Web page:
Well, here we go with the tit-for-tat rate hikes between the Fed and the PBoC.
China just hiked OMO rates, marking the first such decision under Yi Gang.
PBOC RAISES INTEREST RATES IN OPEN MARKET OPERATIONS: PBOC
— Walter White (@heisenbergrpt) March 22, 2018
Specifically, they sold 10b yuan of 7-day reverse repos at 2.55% – that’s up from 2.5% in the previous operation.
As a reminder, they’re prone to doing this and the PBoC wants you to know that the move is “in line with market expectations” and is designed to “help limit irrational financing and stabilize the overall leverage ratio.” That’s according to a statement.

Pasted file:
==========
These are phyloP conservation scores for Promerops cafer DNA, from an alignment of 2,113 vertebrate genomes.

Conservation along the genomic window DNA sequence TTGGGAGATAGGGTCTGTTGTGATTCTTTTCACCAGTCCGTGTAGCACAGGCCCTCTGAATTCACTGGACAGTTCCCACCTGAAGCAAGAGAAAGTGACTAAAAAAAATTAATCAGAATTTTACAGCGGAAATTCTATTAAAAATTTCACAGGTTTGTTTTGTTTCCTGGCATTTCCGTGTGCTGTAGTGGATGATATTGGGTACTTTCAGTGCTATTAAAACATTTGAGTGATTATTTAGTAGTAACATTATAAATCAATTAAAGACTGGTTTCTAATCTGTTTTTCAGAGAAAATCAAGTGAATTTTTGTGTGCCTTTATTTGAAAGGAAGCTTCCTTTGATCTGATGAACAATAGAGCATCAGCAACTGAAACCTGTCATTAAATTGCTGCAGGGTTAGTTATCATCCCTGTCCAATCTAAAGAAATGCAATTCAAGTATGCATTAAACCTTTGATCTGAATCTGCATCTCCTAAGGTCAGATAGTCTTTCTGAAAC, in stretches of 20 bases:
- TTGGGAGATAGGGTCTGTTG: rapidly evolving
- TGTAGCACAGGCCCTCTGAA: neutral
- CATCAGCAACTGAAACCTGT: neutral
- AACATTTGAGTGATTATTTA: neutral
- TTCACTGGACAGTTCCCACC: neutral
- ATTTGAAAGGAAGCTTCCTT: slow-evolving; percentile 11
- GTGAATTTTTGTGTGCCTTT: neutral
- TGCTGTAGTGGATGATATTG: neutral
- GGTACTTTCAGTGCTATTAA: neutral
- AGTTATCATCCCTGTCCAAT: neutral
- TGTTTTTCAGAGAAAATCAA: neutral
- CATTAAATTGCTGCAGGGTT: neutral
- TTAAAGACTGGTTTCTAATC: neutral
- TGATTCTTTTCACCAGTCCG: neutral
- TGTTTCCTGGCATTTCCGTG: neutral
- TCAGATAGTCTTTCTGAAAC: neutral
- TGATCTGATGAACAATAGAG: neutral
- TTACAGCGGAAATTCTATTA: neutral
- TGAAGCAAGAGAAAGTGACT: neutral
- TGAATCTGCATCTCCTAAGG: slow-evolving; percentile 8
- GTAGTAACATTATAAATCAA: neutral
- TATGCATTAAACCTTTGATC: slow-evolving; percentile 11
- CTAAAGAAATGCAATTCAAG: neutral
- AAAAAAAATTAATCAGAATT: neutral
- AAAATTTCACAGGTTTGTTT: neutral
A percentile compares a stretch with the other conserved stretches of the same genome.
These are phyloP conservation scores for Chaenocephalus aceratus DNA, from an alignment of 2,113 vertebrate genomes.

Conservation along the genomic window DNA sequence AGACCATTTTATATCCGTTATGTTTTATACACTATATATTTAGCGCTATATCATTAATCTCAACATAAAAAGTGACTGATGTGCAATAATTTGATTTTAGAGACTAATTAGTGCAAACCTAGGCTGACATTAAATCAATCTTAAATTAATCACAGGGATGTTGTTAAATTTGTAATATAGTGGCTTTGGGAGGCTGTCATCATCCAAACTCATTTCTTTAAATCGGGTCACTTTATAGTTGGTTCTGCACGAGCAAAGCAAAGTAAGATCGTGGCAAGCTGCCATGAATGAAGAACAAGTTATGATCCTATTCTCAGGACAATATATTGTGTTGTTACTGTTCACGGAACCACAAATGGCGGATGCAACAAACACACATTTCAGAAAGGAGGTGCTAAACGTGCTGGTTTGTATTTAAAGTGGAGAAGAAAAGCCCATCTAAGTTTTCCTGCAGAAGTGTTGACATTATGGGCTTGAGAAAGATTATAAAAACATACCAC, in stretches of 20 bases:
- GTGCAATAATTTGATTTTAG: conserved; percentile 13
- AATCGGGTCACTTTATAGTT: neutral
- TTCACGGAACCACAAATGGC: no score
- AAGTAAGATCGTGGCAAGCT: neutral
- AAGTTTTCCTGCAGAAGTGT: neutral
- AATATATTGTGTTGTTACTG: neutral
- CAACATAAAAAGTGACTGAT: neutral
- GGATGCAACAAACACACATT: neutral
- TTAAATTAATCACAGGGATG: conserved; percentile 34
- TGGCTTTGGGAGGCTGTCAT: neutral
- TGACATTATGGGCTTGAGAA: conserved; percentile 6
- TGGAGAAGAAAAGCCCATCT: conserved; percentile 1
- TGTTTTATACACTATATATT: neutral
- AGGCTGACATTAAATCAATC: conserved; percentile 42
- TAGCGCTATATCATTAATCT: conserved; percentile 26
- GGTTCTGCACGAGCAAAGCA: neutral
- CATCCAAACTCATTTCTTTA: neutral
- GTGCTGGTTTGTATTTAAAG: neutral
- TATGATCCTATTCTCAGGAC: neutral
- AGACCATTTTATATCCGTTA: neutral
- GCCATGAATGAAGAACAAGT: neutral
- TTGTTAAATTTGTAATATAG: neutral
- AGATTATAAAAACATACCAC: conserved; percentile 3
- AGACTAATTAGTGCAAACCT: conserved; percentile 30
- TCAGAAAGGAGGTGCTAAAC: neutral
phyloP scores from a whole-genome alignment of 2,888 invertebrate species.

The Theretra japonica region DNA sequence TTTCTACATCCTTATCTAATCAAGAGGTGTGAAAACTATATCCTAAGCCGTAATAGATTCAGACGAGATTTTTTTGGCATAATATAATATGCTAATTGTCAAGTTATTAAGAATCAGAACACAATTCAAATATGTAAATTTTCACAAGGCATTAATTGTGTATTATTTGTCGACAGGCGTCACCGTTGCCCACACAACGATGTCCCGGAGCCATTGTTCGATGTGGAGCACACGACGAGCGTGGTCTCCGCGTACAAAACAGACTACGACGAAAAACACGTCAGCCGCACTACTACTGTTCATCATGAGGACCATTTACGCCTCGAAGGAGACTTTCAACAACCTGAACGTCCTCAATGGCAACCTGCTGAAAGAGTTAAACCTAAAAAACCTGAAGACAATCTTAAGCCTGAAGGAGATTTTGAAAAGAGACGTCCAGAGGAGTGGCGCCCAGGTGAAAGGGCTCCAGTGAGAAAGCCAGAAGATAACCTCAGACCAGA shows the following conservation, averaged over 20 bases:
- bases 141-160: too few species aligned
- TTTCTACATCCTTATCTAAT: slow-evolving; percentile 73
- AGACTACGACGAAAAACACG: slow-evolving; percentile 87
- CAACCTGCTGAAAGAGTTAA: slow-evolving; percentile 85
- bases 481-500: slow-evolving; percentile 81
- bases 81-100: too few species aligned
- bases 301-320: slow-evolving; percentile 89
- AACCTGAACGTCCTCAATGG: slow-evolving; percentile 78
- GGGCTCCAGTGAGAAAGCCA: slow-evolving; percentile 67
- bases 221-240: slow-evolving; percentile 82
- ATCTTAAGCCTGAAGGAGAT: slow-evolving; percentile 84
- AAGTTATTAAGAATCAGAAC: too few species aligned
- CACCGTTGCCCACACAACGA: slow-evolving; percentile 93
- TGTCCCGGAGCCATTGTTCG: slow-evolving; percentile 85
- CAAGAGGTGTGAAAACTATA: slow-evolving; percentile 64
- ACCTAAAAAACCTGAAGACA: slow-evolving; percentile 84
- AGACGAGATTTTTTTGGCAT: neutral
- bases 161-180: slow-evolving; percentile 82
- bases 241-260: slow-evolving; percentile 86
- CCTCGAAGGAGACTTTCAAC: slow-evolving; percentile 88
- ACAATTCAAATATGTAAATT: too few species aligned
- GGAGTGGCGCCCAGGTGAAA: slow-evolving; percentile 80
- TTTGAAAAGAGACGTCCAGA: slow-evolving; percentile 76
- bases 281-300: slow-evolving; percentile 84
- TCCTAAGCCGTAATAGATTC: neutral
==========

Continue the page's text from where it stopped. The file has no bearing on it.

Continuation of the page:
The idea is generally to make sure there’s not a widening policy divergence that ends up undercutting the yuan and/or shrinking the yield premium over Treasurys and/or stoking capital flight. Additionally, using money market rates is a way to manage the deleveraging effort without resorting to hiking benchmark rates which could threaten the “real” economy.
Just prior to the announcement, Haitong Securities suggested the PBoC needn’t follow the Fed this time “because the strength of the yuan means there’s less need to protect the currency.” It looks like they didn’t want to take that chance. Of course they needn’t have worried – the dollar fell after Jerome Powell’s presser.
Also bear in mind that this comes as China could consider using the yuan as a weapon should Trump get too aggressive with the protectionism.